Oh, but for the days the hawks had a hero in Sydney. Against the backdrop of a de facto currency war, the Reserve Bank of Australia stood as a steady pillar of strength. The RBA held the line on interest rates, maintaining a floor of 2.5 percent, even as its global central bank peers drove rates to the zero bound and beyond into negative territory.
The abrupt end to the commodities supercycle drove the RBA to join the global currency war. The mining-dependent nation’s economy was so debilitated that policy makers felt they had no choice but to ease financial conditions. In February 2015, after an 18-month honeymoon, the RBA reduced its official rate to 2.25 percent, marking the start of a cycle that ended last August with the fourth cut to a record low of 1.5 percent.
The Bank of Canada has taken a similar journey in recent years. It embarked upon a mild tightening campaign in 2010 that raised the overnight loan rate from a record low of 0.25 percent to 1 percent in September 2010. The bank maintained that level until early 2015. Two weeks before the RBA’s first cut, the Bank of Canada lowered rates to 0.75 percent. The January move, which shocked the markets, was followed in July 2015 with an additional ease to 0.5 percent, where it remains today.
Bank of Canada Governor Stephen Poloz, who replaced Mark Carney after he departed to head the Bank of England, explained the moves as necessary to counter the downside risks to inflation emanating from the oil price shock to the country's economy.
Two resource-rich economies reacting similarly to body blows is intuitive enough. They eased the pressure on their given economies.
How they’ve landed in their current predicaments is less easy to explain. Propelled by soaring home prices from Sydney to Toronto to Melbourne to Vancouver, Australia’s household debt-to-income has hit a record 190 percent, the highest among developed nations; it is trailed closely by Canada, which has a 167 percent ratio.
To put this in perspective, at the peak of the housing bubble, debt-to-income in the U.S. peaked at 130 percent.
Then, economists took perverse pleasure in squelching the alarm these frightening figures elicited. “It’s not the level of debt that matters, it’s the cost to service that debt.”
Is it a surprise that economists today are equally dismissive of households’ heavy debt burdens? Mortgages take a lifetime to expunge; incomes flow in every year.
That myopic mindset best captures the shackles that bind today’s global economy. Of course it’s acceptable to build infinitely high levels of debt -- as long as rates never rise. But then there's the inconvenient truth that when the price of the collateral backing those millions of subprime mortgages cratered, those irrelevant debt loads became relevant overnight.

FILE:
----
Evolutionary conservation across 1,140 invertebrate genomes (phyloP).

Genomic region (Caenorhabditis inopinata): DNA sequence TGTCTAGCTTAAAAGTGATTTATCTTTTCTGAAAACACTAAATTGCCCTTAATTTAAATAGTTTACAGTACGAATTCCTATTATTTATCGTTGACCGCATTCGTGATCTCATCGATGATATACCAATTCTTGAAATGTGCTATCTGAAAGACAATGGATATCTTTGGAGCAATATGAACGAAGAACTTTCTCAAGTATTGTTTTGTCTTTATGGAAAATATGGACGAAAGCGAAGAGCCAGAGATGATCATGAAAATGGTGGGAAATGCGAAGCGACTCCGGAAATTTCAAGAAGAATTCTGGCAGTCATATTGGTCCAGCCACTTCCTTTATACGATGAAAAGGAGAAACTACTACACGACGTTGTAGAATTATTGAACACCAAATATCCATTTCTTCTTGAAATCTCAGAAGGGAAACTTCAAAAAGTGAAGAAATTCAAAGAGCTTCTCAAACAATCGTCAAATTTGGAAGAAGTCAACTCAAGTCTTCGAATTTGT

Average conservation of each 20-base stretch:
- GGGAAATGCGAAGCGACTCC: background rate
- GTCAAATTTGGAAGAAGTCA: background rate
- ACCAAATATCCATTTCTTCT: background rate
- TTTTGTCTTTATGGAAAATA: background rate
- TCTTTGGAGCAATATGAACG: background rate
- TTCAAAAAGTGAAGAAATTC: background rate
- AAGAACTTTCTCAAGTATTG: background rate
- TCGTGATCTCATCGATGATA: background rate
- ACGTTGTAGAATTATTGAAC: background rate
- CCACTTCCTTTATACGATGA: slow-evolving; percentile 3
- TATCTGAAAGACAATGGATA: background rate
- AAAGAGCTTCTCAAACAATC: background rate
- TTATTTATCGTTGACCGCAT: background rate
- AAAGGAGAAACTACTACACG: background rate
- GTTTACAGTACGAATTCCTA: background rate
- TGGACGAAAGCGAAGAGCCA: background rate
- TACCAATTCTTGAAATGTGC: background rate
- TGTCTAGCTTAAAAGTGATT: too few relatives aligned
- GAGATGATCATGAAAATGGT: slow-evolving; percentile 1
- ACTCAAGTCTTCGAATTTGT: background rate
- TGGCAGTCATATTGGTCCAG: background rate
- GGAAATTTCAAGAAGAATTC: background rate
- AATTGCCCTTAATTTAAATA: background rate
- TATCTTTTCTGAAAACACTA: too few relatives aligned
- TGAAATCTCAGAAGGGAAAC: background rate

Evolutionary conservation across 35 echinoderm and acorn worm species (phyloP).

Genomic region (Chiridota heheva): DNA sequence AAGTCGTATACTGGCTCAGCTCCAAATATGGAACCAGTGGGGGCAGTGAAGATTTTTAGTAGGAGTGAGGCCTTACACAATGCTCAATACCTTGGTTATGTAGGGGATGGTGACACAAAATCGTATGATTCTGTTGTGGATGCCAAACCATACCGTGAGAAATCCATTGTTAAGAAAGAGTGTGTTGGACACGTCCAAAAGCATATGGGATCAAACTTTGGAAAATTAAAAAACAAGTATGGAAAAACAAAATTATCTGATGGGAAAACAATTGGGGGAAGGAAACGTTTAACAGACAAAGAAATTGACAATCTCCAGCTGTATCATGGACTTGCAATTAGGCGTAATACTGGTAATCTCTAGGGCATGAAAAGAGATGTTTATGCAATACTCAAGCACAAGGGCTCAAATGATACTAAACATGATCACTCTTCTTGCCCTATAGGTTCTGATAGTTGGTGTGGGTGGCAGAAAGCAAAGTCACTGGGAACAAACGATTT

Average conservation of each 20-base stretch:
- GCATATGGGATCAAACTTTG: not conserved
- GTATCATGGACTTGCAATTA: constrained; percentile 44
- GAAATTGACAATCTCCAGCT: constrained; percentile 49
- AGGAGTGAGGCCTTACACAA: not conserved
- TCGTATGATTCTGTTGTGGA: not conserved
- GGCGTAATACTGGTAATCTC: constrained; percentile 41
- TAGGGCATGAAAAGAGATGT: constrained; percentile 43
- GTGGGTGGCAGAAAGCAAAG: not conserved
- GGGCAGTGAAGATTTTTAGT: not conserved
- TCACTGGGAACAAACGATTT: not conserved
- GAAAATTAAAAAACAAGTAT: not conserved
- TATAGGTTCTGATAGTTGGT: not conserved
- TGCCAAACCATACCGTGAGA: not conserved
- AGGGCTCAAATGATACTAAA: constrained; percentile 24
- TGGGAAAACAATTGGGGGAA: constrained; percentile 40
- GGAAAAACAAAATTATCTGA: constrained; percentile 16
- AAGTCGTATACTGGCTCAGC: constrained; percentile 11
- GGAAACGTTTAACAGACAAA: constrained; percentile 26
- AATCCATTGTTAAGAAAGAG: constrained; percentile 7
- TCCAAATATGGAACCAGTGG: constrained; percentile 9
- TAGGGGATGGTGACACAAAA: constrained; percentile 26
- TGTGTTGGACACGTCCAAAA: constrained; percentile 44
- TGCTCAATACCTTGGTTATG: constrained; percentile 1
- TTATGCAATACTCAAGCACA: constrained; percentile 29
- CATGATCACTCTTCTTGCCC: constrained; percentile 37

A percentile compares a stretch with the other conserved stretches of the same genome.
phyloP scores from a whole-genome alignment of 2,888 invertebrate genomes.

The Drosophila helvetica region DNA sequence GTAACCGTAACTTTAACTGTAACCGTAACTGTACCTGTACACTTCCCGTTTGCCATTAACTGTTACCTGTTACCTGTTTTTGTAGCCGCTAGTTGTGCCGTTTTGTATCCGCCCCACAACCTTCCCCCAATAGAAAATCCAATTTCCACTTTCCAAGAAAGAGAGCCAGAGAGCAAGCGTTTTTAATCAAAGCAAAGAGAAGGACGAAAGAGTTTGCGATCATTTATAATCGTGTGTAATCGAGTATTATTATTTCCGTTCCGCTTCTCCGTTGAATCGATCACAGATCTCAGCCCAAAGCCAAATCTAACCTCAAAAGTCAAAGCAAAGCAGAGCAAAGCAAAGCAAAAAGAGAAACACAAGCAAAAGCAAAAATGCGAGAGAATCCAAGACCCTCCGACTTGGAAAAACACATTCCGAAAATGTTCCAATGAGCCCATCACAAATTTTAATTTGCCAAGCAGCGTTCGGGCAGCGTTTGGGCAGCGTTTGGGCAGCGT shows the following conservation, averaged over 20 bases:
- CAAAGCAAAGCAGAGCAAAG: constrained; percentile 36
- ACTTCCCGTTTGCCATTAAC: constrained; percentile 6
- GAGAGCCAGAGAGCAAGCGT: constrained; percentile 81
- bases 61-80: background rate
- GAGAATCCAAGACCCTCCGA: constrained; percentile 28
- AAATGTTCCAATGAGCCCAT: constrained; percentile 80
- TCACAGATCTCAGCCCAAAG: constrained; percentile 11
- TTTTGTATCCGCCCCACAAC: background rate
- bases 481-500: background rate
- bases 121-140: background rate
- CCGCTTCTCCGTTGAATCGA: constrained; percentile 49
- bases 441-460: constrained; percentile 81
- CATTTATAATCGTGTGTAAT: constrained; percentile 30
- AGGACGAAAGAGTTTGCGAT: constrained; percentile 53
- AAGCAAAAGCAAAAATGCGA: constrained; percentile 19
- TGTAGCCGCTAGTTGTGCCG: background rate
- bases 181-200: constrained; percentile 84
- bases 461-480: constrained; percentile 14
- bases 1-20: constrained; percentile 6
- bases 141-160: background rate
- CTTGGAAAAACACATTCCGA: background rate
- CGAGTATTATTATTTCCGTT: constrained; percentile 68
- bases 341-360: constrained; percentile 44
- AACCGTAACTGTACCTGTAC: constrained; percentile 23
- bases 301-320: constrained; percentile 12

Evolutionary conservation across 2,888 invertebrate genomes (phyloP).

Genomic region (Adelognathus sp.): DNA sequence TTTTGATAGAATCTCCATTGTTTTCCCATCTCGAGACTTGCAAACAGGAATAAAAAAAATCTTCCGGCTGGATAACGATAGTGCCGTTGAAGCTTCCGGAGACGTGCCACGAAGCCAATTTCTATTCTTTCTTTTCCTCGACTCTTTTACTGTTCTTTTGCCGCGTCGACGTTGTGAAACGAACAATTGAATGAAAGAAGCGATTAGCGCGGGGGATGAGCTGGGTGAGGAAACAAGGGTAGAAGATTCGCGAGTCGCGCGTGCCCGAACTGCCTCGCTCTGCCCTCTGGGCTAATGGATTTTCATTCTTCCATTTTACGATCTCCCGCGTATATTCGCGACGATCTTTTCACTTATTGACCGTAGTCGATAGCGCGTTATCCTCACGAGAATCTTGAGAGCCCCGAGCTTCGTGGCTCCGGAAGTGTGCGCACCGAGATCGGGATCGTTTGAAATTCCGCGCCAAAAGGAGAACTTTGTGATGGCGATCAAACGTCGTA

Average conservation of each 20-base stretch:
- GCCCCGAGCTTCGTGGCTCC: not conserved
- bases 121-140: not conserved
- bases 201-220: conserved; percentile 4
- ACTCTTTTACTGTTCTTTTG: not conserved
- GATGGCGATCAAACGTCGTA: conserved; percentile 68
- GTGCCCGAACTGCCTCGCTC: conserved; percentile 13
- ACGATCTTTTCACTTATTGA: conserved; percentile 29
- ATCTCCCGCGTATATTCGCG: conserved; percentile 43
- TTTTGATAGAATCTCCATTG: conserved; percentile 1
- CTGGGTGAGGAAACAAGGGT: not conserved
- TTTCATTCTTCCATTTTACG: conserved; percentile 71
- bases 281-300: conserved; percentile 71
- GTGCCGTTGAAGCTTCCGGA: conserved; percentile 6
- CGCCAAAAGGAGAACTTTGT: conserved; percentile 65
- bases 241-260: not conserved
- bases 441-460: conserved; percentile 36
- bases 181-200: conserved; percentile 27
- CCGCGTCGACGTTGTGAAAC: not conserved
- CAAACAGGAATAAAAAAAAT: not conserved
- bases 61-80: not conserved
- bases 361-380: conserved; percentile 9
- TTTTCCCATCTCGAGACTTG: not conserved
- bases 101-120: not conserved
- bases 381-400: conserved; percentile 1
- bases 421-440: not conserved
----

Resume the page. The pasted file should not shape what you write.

The same can be said of today’s delicate dynamic. Australia and Canada will be just fine so long as they don’t suffer a shock in any form to their respective economies.
Some policy makers have begun to push back against the conventional stupidity. “Sometime between now and Armageddon, interest rates will go up,” warned Australia’s Treasury Secretary John Fraser on May 30. “That’s something people need to be mindful of.”
Bear in mind that household debt has been growing at multiples of income, a disconnect that can only exist in a wonderland of permanently low interest rates.
Call it a global cultural tectonic shift. For close to a decade, the almighty Federal Reserve’s holding interest rates near the zero bound and its unconventional monetary maneuvers have bled into every nook and cranny of the global economy; it has altered the way investors of all stripes approach the very idea of debt.
Asset pricing, the way it was taught in Finance 101 courses, has no place in the new unreal world. And sadly, the impetus to save has died in the wake of the end of compound interest. All the while, governments and major corporations have borrowed without a thought about potential ramifications.
Demographics add to the problem: We don't die as young as we once did. What to do? Close our eyes and make a wish that the world’s central bankers maintain the illusion of debt service being the only thing that ever has to matter. We ride the coattails of record levels of global quantitative easing being pumped into the system to keep the patient on life support. We tell ourselves that risky asset prices are at the precipice of the rally of the century, even though the run-up is the second-longest on record.
Without the comforting embrace of such delusions we could hardly dismiss as hysterical hyperbole reports such as that recently released by the World Economic Forum, which said longevity and lackluster investment returns will viciously collude to create a $400 trillion retirement savings shortfall in 30 years’ time. That figure is five times global output.
At the very least, Fraser has an optimistic take on how far out the day of reckoning will be. Debt is, “all fine until it ain’t. When interest rates do, in the centuries to come, go up, it’s something to watch.” Pray you aren’t the lucky soul with front-row seat tickets.
This column does not necessarily reflect the opinion of the editorial board or Bloomberg LP and its owners.
Danielle DiMartino Booth, a former adviser to the president of the Dallas Fed, is the author of "Fed Up: An Insider's Take on Why the Federal Reserve Is Bad for America," and founder of Money Strong LLC.
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